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Discussion Starter #1 (Edited)
Hi, I am trying to find TDC (or rather 38 before TDC) on my early '68 T120 (installing Boyer ignition) and would welcome any advice anyone can give :smile2:

The bike doesn't have the cam timing plug behind the cylinders that my '67 has, I believe the place to check TDC on an early '68 is down at the front bottom of the crank case although the only comment I have found to confirm this was....

"Starting with Engine #DU66246, the threaded timing hole (used to locate TDC) that was behind the cylinders was moved to a location below the front engine mount. The flywheel now had 2 notches, one at TDC and one at 38-degrees BTDC (the standard advance at the time). But to make it more convenient to time the engine, an entirely new system was employed as of Engine #DU83021, which included a new primary cover with removable inspection plate over the alternator stator and corresponding timing marks on the stator & the primary cover. Ultimately, the threaded inspection hole in front was turned into a drain plug & the timing plug moved back to its original location, behind the cylinder block."

...found at http://www.classic-british-motorcycles.com/1968-triumph-bonneville.html

My engine number is DU67XXXX so I'm hopeful that if I can get the plug out (currently stuck solid) and put the TDC tool in there I should be able to push upwards and feel both TDC and 38 degree notches. It does look awfully like the location a drain plug might go so am worried that I may be getting a oily bath !

I've attached a photo in case that helps save me an oily face. (apologies I can't get the image to load the right way, even if I rotate in on my PC first it always appears upside down in the post!)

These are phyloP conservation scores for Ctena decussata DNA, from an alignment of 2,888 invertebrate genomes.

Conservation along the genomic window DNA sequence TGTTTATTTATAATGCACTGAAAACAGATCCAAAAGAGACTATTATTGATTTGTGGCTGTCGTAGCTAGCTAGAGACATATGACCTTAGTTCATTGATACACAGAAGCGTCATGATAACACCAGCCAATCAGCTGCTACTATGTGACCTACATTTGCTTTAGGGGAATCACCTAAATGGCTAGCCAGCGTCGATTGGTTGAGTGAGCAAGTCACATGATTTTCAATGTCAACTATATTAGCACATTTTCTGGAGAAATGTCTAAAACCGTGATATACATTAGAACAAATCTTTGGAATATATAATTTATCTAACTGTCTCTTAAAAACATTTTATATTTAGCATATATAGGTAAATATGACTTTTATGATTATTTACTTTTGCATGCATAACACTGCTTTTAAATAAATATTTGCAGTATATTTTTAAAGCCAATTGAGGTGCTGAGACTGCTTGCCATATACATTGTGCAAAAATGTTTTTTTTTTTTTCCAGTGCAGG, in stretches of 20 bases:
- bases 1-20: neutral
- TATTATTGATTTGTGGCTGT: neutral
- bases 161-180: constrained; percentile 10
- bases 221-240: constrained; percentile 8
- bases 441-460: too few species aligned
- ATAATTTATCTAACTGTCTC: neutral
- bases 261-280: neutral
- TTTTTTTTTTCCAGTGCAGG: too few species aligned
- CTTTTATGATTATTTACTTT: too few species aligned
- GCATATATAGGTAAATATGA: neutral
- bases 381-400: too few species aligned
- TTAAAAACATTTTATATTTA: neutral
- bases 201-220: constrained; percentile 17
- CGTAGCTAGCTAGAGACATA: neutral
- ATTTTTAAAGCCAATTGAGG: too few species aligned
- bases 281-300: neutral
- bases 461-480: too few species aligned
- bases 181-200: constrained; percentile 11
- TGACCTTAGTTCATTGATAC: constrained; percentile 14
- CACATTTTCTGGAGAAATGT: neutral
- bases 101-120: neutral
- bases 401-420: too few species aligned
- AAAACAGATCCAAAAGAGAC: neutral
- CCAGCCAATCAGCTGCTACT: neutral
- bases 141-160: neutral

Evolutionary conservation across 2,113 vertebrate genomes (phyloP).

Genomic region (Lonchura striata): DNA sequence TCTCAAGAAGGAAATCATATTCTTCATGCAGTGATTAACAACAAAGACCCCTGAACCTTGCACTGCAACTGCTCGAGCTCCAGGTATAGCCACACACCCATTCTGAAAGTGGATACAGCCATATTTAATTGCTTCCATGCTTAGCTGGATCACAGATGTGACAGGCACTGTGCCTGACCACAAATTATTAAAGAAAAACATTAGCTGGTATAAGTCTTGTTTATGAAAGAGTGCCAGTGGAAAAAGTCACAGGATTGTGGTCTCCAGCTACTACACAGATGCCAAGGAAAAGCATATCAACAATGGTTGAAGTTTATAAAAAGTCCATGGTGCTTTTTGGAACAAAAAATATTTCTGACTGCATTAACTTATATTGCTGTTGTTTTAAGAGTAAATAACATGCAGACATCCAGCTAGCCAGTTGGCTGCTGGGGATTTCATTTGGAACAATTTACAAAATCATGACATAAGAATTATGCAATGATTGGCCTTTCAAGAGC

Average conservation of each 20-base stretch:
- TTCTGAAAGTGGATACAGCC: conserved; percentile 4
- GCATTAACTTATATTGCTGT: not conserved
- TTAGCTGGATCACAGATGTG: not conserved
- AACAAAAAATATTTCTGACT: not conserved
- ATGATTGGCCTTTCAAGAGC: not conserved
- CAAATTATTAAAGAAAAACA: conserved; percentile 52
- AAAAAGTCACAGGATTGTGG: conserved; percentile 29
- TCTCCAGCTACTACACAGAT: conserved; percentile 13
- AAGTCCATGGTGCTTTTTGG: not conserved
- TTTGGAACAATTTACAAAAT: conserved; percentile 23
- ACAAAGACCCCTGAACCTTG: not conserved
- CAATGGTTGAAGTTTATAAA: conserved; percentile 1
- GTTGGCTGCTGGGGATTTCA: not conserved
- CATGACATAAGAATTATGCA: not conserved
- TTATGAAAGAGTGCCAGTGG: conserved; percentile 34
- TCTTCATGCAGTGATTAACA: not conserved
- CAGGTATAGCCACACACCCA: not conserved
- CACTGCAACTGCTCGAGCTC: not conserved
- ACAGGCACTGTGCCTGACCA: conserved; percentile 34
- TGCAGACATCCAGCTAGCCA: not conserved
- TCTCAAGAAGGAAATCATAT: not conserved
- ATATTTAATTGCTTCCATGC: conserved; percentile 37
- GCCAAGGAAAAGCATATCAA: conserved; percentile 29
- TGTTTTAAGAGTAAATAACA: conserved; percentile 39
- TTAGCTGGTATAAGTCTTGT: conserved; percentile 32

thanks
Andy
 

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I have no personal experience of a timing plug in this position - however it certainly fits the description - i cant see it being a drain plug as its not at the lowest point in the crank case - use s small gas blowgun to heat the plug and surrounding area - maybe make a tool to fit the slot tightly out of a piece of flat steel bar
 

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Hi Andy,
I'm in exactly the same position as you with exactly the same bike model and year. That plug at the front is definitely the place for the TDC tool. My bike came as several boxes of bits so I was able to see the crank - my one has only one notch in it - that's for TDC location. If yours is the same, you'll have to get the crank lined up at TDC, then use a degree wheel on the alternator rotor to find the 38 degree BTDC point. The easiest way is to take off the primary cover to get better working room but I've made up a smaller degree wheel so that I can use it through the primary cover's inspection plate.

That inspection plug isn't the correct one. The correct one has a hex head that sits higher than the crankcase - that means that you can easily get a socket or box (tube) spanner onto it. Once you get the current plug out, it might be worth putting in the correct one so that it's easier to remove next time. The part number is 70-4706 (E4706 in old terms). It needs to be fitted with a fibre washer under the head.

By the way, if you have a 'replica' Lucas rotor (I have one of the new Lucas badged/boxed ones - Wassel, I think), the engraved TDC line on the rotor that is supposed to line up with the factory pointer tool when the tool is inserted into the special hole in the primary cover, doesn't actually line up properly; it's a couple of degrees out. To get over that problem, I got the pistons at true TDC and scribed a new line on the rotor to line it up with the pointer. If your rotor isn't an original, AND you are using the factory pointer tool, you might want to check that. Alternatively, if you're not using the factory pointer tool but instead are using your own home-made pointer, that won't be an issue as you can simply move the pointer to align it with the scribed line and all will be well.